One of the things that Japan has down perfect though is customer service, it starts with the many welcomes you get from all the employees to numerous amounts of thank yous you get when leaving the store or restaurant. Even if you don't buy anything there, treating the customer right makes the environment so pleasurable and attracts other customers in. And it makes people happy, which is good in a bustling city. One more thing, when walking around in Tokyo you will notice a yellow dotted line on the sidewalks and in the stations. We didn't know what it was, but when we found out it was surprising. The very bumpy and annoying yellow path was meant for vision impaired individuals so they could feel their way with their feet (these bumps are hard enough to feel through your shoes) and navigate themselves to where they need to go. I can't believe Japan had thought about that.
5. Japan is naturally aesthetic
Me in residential Harajuku. You don't understand, we have more than 200 images of just Japanese roads and alleyways.
I really love it when people take the time to consider how something looks in addition to the function it has. So walking on the roads on Japan was amazing. I would look down so many alleyways for blocks upon blocks and it was beautiful. And yes, I understand that these are just roads or just part of the city. So the locals were puzzled a little when one of us would find a certain part of the road interesting and take a picture of it. And they would look at it and just be like, "what's there to see?" To them, clearly, it's just part of the city they were raised in. But for us it was part of the sightseeing. To see such tight roads with paved asphalt, meant only for bikes and pedestrians, with random shrubbery and the absence of litter. That was something fascinating for us. You don't see that everywhere. So even though there's decay, or a bunch of electric wires in the way, it was something different from what we were used to.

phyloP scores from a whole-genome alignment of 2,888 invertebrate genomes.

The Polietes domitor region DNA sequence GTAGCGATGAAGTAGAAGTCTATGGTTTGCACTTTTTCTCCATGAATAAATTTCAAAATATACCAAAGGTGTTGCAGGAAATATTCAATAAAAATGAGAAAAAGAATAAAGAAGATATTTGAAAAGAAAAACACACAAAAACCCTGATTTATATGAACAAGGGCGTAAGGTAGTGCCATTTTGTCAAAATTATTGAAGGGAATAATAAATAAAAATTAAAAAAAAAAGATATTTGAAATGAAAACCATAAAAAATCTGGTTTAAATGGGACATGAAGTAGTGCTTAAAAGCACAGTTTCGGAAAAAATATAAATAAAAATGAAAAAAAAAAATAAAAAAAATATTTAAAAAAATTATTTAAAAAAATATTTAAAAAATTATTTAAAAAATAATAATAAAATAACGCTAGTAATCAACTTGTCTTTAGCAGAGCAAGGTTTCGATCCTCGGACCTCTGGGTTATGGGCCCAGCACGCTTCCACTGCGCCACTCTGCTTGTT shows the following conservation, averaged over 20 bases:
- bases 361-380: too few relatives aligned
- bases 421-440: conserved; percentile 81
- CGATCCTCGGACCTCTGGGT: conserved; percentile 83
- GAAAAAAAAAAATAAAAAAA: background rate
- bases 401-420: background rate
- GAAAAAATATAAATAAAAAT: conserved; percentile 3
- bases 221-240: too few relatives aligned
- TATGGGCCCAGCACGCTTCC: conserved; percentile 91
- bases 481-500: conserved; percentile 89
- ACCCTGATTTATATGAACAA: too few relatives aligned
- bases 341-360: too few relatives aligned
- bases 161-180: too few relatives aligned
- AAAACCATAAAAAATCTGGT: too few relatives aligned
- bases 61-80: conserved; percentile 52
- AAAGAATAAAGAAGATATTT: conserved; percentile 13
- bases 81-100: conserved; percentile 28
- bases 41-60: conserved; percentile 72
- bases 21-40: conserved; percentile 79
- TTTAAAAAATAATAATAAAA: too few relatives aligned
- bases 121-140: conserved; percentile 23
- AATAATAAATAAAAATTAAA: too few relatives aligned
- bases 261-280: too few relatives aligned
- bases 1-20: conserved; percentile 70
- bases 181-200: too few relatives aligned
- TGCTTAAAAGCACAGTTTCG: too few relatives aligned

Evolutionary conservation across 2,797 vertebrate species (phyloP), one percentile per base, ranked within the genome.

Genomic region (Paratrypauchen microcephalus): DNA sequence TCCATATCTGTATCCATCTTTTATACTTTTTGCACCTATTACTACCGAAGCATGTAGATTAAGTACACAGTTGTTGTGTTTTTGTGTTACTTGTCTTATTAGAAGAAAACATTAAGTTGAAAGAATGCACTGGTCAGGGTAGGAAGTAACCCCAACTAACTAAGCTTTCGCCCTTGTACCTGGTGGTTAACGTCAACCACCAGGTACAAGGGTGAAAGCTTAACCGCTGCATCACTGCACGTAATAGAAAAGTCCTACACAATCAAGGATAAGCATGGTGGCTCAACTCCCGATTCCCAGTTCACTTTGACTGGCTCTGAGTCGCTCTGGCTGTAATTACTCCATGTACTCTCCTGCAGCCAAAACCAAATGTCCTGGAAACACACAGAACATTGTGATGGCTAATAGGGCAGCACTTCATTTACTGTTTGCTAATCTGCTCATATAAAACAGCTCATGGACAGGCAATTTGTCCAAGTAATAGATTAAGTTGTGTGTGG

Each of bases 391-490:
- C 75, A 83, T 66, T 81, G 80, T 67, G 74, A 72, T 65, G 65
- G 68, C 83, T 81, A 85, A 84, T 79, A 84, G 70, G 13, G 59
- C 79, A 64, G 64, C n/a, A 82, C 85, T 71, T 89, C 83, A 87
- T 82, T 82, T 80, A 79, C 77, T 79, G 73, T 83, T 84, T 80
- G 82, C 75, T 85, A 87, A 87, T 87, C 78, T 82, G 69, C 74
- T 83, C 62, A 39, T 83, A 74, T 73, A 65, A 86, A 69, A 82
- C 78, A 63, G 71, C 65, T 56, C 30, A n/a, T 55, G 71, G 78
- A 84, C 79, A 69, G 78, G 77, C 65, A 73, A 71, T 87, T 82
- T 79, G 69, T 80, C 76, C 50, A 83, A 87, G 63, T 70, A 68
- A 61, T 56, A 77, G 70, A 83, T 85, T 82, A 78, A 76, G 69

There is also the fact that if you watch anime, particularly from the '90s, a lot of Tokyo will remind you of them. The old mixed in with the new or a somewhat neat and tidy mess. Like, we once saw this house that was squeezed in between multiple others, that's not the interesting part. The interesting part was that the main door was like a garage door and it had windows so you could see inside. Inside was bunches of newspapers and a small desk in the corner with a lamp. And in the center of that room was the owner's car. Just tucked in, fitting perfectly. This might be normal, but it was wild to us. If anyone has seen Kimi no na Wa, the last scene takes place on a staircase with red railings. We went there and looked at it. It's literally just four flights of stairs with an extremely linear road at the bottom of it and a packed residential area at the top of it. And if it wasn't for the movie, this staircase might not even be noticed by the locals. In fact, while we were taking our photos there people were simply using it for what it was meant for. To get to the top, like one lady was just going home after grocery shopping and had to use these stairs. But it was aesthetic. And that's what I loved, that these people live in a world of aesthetic and it's all just commonplace for them because they all agreed on a culture that seeks efficiency but also seeks presentability.